Seahawks Takeaways: What went wrong in sloppy loss to Saints
The Seahawks desperately needed a win over the New Orleans Saints to get the season on some semblance of the right track. So much for that.
Despite the Saints doing seemingly everything they could to lose the game in their own right, the Seahawks somehow played even worse, falling 13-10 in one of the sloppiest and lead inspired games of the Pete Carroll era.
Let’s look at what went wrong for the Seahawks in Week 7.
Russ clearly ain’t the problem
Quarterback Geno Smith played a solid if conservative game against the Pittsburgh Steelers in a losing effort a week ago, but that really wasn’t the case against the Saints.
Sure, Smith didn’t turn the ball over, but aside from one 84-yard touchdown strike to DK Metcalf, he really did nothing to help the Seahawks get a much-needed win.
Smith finished the game with 12 completions on 22 attempts for 167 yards and the score. Take the Metcalf touchdown out, though, and Smith had just 83 yards.
Yup, more than half of Smith’s passing yards came on one play on the Seahawks’ second drive of the game. And it took until late in the fourth quarter for Metcalf to even get a second target despite completely destroying the Saints on a single play.
Smith is tasked with being a game manager as a backup QB in for star Russell Wilson, but he needs to at least make some plays. That’s especially pertinent when he’s paired with a lackluster rushing attack like Seattle had against a stellar New Orleans run defense.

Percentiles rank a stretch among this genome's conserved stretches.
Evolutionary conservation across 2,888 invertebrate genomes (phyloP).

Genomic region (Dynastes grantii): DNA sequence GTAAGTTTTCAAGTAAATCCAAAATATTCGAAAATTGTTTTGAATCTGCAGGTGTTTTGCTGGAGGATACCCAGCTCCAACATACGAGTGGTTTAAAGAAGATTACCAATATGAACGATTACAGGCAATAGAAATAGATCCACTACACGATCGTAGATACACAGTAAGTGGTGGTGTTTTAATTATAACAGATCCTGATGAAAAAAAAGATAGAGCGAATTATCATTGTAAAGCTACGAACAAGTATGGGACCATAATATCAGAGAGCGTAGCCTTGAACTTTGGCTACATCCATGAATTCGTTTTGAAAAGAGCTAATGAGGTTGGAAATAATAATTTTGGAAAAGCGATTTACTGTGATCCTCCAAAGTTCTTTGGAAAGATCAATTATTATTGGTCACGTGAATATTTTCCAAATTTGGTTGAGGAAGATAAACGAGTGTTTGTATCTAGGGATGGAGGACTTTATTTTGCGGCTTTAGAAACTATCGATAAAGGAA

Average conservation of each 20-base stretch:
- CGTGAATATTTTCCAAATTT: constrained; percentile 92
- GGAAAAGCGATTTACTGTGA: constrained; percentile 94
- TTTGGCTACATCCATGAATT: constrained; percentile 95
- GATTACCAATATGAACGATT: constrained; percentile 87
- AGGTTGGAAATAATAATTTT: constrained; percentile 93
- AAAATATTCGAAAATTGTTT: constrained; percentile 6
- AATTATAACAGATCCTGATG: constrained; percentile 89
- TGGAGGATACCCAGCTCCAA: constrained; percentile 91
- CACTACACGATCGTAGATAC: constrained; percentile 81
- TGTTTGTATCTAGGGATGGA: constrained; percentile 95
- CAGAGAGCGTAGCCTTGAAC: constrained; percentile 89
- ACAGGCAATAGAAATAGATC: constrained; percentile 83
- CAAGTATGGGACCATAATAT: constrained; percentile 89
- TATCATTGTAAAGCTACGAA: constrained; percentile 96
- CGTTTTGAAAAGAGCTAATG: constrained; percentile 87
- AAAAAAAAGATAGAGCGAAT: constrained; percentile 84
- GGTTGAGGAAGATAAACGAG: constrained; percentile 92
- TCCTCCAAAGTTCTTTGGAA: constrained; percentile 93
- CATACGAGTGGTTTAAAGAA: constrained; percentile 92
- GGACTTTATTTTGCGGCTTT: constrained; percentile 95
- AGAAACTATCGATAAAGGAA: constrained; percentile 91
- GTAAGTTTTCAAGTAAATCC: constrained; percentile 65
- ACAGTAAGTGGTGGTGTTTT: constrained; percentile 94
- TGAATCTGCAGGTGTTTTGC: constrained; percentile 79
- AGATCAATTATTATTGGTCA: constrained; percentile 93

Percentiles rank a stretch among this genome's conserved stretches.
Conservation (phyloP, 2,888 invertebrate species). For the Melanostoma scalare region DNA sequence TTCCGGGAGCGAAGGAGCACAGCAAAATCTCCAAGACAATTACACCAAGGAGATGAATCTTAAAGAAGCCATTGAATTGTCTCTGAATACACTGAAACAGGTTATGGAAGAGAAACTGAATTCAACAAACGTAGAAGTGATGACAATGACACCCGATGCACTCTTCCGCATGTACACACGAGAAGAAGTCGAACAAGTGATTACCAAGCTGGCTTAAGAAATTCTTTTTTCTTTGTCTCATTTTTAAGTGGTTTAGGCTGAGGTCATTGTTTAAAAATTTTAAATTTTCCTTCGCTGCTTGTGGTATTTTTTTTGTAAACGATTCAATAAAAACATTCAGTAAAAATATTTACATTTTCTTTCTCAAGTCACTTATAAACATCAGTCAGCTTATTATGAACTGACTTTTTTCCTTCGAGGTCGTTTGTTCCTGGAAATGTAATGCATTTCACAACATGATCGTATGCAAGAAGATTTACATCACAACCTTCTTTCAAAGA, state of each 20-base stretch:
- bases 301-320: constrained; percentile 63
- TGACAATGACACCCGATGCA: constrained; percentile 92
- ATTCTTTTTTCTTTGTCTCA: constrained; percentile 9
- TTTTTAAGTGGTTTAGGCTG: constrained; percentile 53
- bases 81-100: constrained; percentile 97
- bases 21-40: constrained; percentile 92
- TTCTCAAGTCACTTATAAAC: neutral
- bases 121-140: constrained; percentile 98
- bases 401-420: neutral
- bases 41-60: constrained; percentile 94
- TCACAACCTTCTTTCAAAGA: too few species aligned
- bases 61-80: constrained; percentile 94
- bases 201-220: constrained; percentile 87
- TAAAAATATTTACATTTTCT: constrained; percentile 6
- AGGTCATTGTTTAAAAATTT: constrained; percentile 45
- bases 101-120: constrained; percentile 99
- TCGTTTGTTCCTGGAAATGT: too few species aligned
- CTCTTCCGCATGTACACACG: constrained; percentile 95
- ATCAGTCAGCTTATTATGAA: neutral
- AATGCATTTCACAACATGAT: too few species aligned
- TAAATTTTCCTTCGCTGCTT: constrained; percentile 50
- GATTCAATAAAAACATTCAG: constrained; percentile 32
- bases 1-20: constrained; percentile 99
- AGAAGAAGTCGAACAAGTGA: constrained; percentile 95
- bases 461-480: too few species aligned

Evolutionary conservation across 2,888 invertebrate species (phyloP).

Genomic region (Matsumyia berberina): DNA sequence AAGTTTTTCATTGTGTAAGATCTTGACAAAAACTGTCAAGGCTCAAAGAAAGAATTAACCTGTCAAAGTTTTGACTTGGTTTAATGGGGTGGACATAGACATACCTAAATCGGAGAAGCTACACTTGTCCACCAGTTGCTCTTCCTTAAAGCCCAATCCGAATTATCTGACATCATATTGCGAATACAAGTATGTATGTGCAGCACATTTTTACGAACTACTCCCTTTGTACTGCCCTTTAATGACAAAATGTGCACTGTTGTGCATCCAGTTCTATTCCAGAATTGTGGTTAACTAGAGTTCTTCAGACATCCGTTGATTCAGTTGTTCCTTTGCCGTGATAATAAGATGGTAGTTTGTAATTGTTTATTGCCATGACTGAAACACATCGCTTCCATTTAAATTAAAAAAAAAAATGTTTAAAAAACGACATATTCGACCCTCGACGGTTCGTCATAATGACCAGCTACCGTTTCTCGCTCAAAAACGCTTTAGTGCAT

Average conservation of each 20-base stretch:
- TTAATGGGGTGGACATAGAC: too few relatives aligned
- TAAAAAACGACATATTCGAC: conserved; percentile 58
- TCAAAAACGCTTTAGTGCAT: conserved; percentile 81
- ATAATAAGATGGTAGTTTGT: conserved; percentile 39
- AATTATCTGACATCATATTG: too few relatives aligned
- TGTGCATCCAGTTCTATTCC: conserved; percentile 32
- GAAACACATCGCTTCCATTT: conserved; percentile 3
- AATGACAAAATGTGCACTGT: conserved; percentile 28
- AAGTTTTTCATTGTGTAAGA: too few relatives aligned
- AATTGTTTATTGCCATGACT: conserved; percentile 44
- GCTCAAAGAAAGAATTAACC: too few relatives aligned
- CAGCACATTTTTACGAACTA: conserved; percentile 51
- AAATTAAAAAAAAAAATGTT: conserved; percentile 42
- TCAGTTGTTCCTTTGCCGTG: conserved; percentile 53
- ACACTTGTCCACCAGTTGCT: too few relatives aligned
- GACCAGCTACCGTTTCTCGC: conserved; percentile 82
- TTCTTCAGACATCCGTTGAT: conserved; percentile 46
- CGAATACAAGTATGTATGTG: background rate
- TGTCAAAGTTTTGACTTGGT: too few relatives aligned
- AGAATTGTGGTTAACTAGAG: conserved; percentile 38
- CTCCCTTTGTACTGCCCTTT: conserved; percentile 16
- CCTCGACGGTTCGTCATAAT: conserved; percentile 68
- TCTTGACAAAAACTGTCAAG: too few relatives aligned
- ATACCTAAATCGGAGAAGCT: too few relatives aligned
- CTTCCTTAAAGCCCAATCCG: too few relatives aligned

That didn’t happen. Smith ate some horrible sacks, at one point causing Jason Myers to kick from 53 out instead of closer to 40. Myers wound up missing that kick.
Wilson gets blamed for a lot of the Seahawks’ issues offensively, such as holding the ball too long, avoiding checkdowns, taking sacks and so on. Well, Smith did a lot of that but had no real “wow” plays like Wilson constantly puts up. Monday night seemed like a game the Seahawks would have won with Wilson, just like last week in Pittsburgh.
Wilson reportedly will get the pin out of his surgically-repaired middle finger this week and has a chance to return after Seattle’s Week 9 bye, but what is he returning to?
He’d return to a Seahawks team that, at best, is 3-5 with a number of issues that have plagued this team for years and a coaching staff that is plugging away at a run game that, in Week 7, clearly didn’t work. Many of the key roster issues the Seahawks have had the last few years appear even worse now that Wilson isn’t playing.
Sure, with seven teams making the playoffs in each conference, there’s still technically a shot the Seahawks could get on a run and get a wild card even at 2-5 right now. But as of this moment, the Seahawks look like a last-place team with Wilson unable to mask the team’s deficiencies like he’s done the last few seasons.
And a large part of those deficiencies come from the coaching staff.
Carroll said after the game that the Seahawks have a problem with finishing games and that Wilson being out has obviously hurt them given his ability to come up clutch.